By: Sharman Stone
Financial inclusion gives women greater choice and control over their financial lives.
I know this after sitting with village savings clubs and microfinance groups in Vietnam, Solomon Islands and Papua New Guinea. Sitting among them, I witnessed a new generation of financially empowered women working to lift their living standards in the Indo-Pacific.
At the same time, I have met women tackling serious economic barriers in their families, villages and workplaces. Lack of access to finance is often a recurring theme.
When women are not equal players in the economy and society at large, how can we expect to build a prosperous future for everyone?
Australia wants to be a global leader on gender equality – through our actions as a development partner and through our foreign policy advocacy. We have a unique chance to realise both of these aims through our role on the UN Human Rights Council.
Our Gender Equality and Women’s Empowerment Strategy provides the policy that sits behind this important work.
One of the ways we implement this strategy is by investing in projects and programs that boost women’s economic empowerment across the Indo-Pacific.
As I have witnessed, programs that focus on financial literacy, access to finance, mobile banking and financial inclusion play a big role in Australia’s gender equality investment portfolio.
Our programs take different shapes and forms depending on the nature and scale of the market we are working in, but improving women’s financial inclusion is often the major priority.
For example, our financial inclusion program in Bac Kan Province in northern Vietnam with Care International looks quite different to our work in Solomon Islands and PNG through the Pacific Financial Inclusion Program (PFIP) – and I’m not just talking about swapping motorbikes for boats!
Women’s World Banking, another program we fund, is reaching 24.5 million low-income women in 29 countries, providing access to the financial tools and resources they require to build security and prosperity.
While our approaches may change according to the market – the behaviors and barriers that shape women’s banking today share some common themes.
Women are natural savers, managing to save on average 10 to 15 per cent of their earnings despite low and often unpredictable incomes.
But we also know that women have less access to credit, bank accounts, insurance and other financial products that are essential to their economic participation.
For low-income women this is compounded by not having a safe place to save due to mobility and time constraints, as well as low levels of financial literacy.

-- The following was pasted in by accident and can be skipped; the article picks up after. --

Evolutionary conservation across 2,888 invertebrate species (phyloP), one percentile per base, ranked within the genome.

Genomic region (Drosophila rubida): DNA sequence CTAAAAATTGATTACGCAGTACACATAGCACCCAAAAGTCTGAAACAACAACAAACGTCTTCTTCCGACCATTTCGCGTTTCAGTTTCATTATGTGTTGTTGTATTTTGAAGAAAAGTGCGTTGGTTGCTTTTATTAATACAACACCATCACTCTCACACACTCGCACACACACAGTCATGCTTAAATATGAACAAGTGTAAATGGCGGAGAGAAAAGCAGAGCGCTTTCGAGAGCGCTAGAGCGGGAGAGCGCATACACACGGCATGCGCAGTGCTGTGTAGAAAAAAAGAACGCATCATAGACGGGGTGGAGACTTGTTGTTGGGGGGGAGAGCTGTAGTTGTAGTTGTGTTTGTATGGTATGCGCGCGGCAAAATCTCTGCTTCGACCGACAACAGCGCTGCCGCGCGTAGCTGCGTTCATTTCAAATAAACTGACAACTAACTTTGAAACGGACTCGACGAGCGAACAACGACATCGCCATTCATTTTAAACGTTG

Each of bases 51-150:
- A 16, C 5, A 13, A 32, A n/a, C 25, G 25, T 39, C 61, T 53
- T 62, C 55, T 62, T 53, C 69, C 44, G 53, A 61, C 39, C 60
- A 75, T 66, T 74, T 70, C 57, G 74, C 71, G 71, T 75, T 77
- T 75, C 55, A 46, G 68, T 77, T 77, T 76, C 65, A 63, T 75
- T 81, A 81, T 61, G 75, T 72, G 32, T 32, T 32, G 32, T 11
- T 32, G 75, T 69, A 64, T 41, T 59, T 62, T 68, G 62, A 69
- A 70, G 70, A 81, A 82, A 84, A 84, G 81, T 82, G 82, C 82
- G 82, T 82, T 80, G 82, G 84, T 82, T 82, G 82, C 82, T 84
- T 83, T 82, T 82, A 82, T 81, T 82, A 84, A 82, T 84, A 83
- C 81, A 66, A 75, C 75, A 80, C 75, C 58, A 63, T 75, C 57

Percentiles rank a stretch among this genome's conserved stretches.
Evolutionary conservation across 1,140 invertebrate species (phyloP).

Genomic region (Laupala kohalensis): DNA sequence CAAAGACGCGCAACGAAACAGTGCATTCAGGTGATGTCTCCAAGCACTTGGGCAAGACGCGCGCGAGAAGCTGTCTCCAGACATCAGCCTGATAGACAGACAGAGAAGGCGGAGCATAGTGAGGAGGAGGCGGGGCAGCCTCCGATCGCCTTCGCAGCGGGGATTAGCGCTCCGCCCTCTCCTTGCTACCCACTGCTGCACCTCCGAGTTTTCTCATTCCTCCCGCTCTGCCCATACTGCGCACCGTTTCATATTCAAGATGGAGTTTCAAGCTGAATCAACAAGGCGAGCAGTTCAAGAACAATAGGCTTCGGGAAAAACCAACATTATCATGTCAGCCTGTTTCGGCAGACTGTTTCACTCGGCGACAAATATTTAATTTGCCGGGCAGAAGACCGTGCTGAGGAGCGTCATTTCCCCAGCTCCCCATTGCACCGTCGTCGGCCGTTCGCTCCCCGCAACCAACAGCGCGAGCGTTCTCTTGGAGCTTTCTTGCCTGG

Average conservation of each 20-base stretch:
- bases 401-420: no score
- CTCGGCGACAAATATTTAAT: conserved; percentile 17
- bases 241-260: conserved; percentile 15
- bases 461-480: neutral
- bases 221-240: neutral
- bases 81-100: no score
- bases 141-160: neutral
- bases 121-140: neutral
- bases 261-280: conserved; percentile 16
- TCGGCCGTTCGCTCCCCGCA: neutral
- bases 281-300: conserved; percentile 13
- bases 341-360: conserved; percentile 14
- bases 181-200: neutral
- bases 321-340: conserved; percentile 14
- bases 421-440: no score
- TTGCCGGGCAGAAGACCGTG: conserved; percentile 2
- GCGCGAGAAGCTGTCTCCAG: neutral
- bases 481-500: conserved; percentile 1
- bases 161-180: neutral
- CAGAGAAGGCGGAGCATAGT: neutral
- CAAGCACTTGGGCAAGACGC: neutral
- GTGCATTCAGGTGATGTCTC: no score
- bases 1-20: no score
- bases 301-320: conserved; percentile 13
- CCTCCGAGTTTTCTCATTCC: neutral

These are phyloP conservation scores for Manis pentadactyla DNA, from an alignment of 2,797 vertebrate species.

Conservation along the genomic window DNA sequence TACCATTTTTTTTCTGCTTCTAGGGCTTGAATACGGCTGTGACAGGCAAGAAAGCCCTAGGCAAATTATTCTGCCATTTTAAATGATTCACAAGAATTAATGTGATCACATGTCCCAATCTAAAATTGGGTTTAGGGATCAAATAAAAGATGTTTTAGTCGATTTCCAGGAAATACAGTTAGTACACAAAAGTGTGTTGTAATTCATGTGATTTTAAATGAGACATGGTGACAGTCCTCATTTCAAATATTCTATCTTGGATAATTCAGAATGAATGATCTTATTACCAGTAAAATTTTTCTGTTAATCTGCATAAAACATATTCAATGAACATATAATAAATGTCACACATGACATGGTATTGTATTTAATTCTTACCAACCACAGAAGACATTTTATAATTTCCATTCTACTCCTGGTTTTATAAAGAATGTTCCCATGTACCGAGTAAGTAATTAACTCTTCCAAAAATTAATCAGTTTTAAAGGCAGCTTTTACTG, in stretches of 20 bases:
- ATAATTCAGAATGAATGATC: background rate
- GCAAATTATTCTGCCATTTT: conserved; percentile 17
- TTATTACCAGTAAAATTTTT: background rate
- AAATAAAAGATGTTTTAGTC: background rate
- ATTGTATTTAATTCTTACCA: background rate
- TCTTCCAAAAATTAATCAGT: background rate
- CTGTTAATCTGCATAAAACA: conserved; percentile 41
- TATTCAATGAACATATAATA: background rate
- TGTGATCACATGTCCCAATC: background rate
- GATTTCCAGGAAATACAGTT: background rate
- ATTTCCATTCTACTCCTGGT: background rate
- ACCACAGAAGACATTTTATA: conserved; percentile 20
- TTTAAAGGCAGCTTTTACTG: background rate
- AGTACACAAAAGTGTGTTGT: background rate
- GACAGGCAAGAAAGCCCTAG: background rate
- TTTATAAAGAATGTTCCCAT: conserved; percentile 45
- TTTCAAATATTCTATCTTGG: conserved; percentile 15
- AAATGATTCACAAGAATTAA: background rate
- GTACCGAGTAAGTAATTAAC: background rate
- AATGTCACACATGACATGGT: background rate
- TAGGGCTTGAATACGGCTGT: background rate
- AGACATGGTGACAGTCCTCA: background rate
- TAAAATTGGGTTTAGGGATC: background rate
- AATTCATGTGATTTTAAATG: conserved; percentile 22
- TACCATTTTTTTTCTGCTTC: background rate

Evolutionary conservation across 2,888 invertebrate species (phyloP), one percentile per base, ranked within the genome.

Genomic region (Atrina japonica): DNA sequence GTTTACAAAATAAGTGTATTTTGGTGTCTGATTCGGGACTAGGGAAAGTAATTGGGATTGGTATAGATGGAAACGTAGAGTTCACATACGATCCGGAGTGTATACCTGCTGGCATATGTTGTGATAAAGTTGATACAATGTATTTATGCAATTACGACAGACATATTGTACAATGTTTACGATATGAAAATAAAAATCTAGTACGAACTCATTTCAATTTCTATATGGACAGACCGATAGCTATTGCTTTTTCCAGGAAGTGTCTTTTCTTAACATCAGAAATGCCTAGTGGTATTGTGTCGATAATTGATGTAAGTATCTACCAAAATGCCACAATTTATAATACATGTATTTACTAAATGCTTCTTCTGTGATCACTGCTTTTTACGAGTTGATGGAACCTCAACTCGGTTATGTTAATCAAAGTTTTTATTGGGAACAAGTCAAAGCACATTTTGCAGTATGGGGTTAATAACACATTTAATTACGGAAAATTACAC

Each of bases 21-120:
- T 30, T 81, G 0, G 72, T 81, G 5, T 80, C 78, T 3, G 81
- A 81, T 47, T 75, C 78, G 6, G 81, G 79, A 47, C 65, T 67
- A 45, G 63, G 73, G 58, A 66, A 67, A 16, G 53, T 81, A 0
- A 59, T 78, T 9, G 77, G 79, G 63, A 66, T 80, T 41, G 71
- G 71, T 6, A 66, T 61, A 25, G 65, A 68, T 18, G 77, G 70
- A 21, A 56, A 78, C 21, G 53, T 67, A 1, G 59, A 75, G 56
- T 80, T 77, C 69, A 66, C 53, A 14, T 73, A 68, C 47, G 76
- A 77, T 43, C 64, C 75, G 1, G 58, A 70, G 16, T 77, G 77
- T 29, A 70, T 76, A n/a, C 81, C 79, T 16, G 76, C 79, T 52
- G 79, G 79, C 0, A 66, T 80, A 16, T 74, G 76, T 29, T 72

So they are forced to save in less reliable ways: at home in a drawer or under a mattress, by buying excess stock for their businesses.
Having a safe place to save and build assets is especially critical—no matter what women use to refer to ‘savings’—whether it be “storing” or “keeping” or “gathering.”
Driven by need and fueled by innovation, we are witnessing a huge growth in digital financial services at the moment that is bringing financial services closer to women.
Handheld mobile savings and credit devices link women directly to the provider, reducing the risk, distance and cost of women’s financial transactions.
Yet women, who so often play leading roles in household financial management from housing, nutrition and education, too often lack access to formal methods for managing cash flows. This makes women and their families vulnerable to economic shocks and gender based violence.
This is why Australia is partnering with programs like Women’s World Banking, Care International and the Pacific Financial Inclusion Program, so we can accelerate financial inclusion and economic empowerment for women in our region.
Of course, a stronger region where women stand shoulder to shoulder with men in the economy helps to enhance Australia’s prosperity too.
With Australian support, more than 769,000 Pacific women have accessed financial services through PFIP.
Through Women’s World Banking, Australia has supported Indonesia to develop a National Financial Inclusion Strategy Secretariat; helped a Cambodian digital insurance provider develop ways to better reach women; and empowered a leading private retail bank in Vietnam to develop a strategy to serve the low-income women’s market.
Wherever we work, we follow the “Do No Harm” principle to ensure we are empowering women economically and improving their livelihoods without impairing their safety and wellbeing.
This International Women’s Day, Australia is proud to #PressforProgress in women’s economic empowerment by funding programs that improve women’s access to financial services.